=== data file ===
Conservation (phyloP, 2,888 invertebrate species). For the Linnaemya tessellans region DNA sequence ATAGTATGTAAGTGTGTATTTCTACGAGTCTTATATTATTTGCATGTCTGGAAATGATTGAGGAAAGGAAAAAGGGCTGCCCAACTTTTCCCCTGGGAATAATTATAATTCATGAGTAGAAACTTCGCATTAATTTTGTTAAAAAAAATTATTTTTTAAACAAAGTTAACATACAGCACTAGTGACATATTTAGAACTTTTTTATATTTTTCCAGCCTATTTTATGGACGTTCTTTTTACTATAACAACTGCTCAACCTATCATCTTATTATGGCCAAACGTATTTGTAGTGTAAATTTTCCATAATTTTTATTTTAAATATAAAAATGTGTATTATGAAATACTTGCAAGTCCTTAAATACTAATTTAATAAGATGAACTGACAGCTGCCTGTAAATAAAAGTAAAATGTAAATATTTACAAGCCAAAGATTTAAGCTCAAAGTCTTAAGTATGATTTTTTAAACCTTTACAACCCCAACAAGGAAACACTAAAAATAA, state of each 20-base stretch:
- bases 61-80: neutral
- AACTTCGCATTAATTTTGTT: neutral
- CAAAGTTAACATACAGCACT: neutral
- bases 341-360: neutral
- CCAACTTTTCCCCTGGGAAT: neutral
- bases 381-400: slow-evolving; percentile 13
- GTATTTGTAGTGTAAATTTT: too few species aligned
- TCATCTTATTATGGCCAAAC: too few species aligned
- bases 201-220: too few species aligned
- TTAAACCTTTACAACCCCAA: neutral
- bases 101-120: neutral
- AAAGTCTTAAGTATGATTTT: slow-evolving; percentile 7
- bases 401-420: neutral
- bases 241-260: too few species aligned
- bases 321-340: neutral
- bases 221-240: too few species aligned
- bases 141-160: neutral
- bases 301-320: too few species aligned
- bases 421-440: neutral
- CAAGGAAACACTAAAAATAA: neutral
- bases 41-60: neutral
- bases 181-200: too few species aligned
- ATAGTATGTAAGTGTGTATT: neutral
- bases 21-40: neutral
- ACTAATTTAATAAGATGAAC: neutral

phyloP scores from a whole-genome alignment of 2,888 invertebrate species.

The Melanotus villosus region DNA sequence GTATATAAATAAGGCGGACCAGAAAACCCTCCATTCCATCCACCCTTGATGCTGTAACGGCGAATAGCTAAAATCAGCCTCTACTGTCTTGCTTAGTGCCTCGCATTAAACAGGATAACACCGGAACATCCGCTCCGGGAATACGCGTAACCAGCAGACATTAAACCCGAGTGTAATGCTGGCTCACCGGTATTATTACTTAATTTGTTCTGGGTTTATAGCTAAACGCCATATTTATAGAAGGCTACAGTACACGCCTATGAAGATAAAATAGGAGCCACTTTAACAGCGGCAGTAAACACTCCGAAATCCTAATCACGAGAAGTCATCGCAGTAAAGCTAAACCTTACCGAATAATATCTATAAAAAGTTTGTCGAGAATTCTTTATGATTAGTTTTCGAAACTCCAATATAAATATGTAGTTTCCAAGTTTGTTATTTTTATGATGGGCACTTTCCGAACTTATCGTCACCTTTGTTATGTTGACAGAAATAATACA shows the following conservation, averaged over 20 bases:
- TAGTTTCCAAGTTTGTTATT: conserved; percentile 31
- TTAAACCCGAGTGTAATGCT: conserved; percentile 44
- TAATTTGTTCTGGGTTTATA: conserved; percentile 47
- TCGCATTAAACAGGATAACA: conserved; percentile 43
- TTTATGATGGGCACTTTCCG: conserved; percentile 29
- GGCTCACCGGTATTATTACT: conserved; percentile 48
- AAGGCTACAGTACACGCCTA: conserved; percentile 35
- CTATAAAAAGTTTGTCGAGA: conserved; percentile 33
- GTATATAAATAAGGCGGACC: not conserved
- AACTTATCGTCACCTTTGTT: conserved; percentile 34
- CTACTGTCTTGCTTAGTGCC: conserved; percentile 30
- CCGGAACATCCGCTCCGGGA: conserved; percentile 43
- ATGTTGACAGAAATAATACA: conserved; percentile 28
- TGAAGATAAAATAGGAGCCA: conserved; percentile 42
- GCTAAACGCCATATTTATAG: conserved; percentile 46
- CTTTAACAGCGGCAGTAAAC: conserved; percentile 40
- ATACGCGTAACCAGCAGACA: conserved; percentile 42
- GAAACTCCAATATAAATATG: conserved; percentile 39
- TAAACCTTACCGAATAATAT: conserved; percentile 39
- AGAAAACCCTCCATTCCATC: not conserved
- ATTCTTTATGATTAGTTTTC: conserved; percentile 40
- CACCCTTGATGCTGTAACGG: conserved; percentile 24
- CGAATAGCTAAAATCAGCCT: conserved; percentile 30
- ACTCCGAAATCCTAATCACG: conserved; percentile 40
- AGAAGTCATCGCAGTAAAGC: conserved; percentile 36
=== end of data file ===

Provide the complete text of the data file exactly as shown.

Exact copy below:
Conservation (phyloP, 2,888 invertebrate species). For the Linnaemya tessellans region DNA sequence ATAGTATGTAAGTGTGTATTTCTACGAGTCTTATATTATTTGCATGTCTGGAAATGATTGAGGAAAGGAAAAAGGGCTGCCCAACTTTTCCCCTGGGAATAATTATAATTCATGAGTAGAAACTTCGCATTAATTTTGTTAAAAAAAATTATTTTTTAAACAAAGTTAACATACAGCACTAGTGACATATTTAGAACTTTTTTATATTTTTCCAGCCTATTTTATGGACGTTCTTTTTACTATAACAACTGCTCAACCTATCATCTTATTATGGCCAAACGTATTTGTAGTGTAAATTTTCCATAATTTTTATTTTAAATATAAAAATGTGTATTATGAAATACTTGCAAGTCCTTAAATACTAATTTAATAAGATGAACTGACAGCTGCCTGTAAATAAAAGTAAAATGTAAATATTTACAAGCCAAAGATTTAAGCTCAAAGTCTTAAGTATGATTTTTTAAACCTTTACAACCCCAACAAGGAAACACTAAAAATAA, state of each 20-base stretch:
- bases 61-80: neutral
- AACTTCGCATTAATTTTGTT: neutral
- CAAAGTTAACATACAGCACT: neutral
- bases 341-360: neutral
- CCAACTTTTCCCCTGGGAAT: neutral
- bases 381-400: slow-evolving; percentile 13
- GTATTTGTAGTGTAAATTTT: too few species aligned
- TCATCTTATTATGGCCAAAC: too few species aligned
- bases 201-220: too few species aligned
- TTAAACCTTTACAACCCCAA: neutral
- bases 101-120: neutral
- AAAGTCTTAAGTATGATTTT: slow-evolving; percentile 7
- bases 401-420: neutral
- bases 241-260: too few species aligned
- bases 321-340: neutral
- bases 221-240: too few species aligned
- bases 141-160: neutral
- bases 301-320: too few species aligned
- bases 421-440: neutral
- CAAGGAAACACTAAAAATAA: neutral
- bases 41-60: neutral
- bases 181-200: too few species aligned
- ATAGTATGTAAGTGTGTATT: neutral
- bases 21-40: neutral
- ACTAATTTAATAAGATGAAC: neutral

phyloP scores from a whole-genome alignment of 2,888 invertebrate species.

The Melanotus villosus region DNA sequence GTATATAAATAAGGCGGACCAGAAAACCCTCCATTCCATCCACCCTTGATGCTGTAACGGCGAATAGCTAAAATCAGCCTCTACTGTCTTGCTTAGTGCCTCGCATTAAACAGGATAACACCGGAACATCCGCTCCGGGAATACGCGTAACCAGCAGACATTAAACCCGAGTGTAATGCTGGCTCACCGGTATTATTACTTAATTTGTTCTGGGTTTATAGCTAAACGCCATATTTATAGAAGGCTACAGTACACGCCTATGAAGATAAAATAGGAGCCACTTTAACAGCGGCAGTAAACACTCCGAAATCCTAATCACGAGAAGTCATCGCAGTAAAGCTAAACCTTACCGAATAATATCTATAAAAAGTTTGTCGAGAATTCTTTATGATTAGTTTTCGAAACTCCAATATAAATATGTAGTTTCCAAGTTTGTTATTTTTATGATGGGCACTTTCCGAACTTATCGTCACCTTTGTTATGTTGACAGAAATAATACA shows the following conservation, averaged over 20 bases:
- TAGTTTCCAAGTTTGTTATT: conserved; percentile 31
- TTAAACCCGAGTGTAATGCT: conserved; percentile 44
- TAATTTGTTCTGGGTTTATA: conserved; percentile 47
- TCGCATTAAACAGGATAACA: conserved; percentile 43
- TTTATGATGGGCACTTTCCG: conserved; percentile 29
- GGCTCACCGGTATTATTACT: conserved; percentile 48
- AAGGCTACAGTACACGCCTA: conserved; percentile 35
- CTATAAAAAGTTTGTCGAGA: conserved; percentile 33
- GTATATAAATAAGGCGGACC: not conserved
- AACTTATCGTCACCTTTGTT: conserved; percentile 34
- CTACTGTCTTGCTTAGTGCC: conserved; percentile 30
- CCGGAACATCCGCTCCGGGA: conserved; percentile 43
- ATGTTGACAGAAATAATACA: conserved; percentile 28
- TGAAGATAAAATAGGAGCCA: conserved; percentile 42
- GCTAAACGCCATATTTATAG: conserved; percentile 46
- CTTTAACAGCGGCAGTAAAC: conserved; percentile 40
- ATACGCGTAACCAGCAGACA: conserved; percentile 42
- GAAACTCCAATATAAATATG: conserved; percentile 39
- TAAACCTTACCGAATAATAT: conserved; percentile 39
- AGAAAACCCTCCATTCCATC: not conserved
- ATTCTTTATGATTAGTTTTC: conserved; percentile 40
- CACCCTTGATGCTGTAACGG: conserved; percentile 24
- CGAATAGCTAAAATCAGCCT: conserved; percentile 30
- ACTCCGAAATCCTAATCACG: conserved; percentile 40
- AGAAGTCATCGCAGTAAAGC: conserved; percentile 36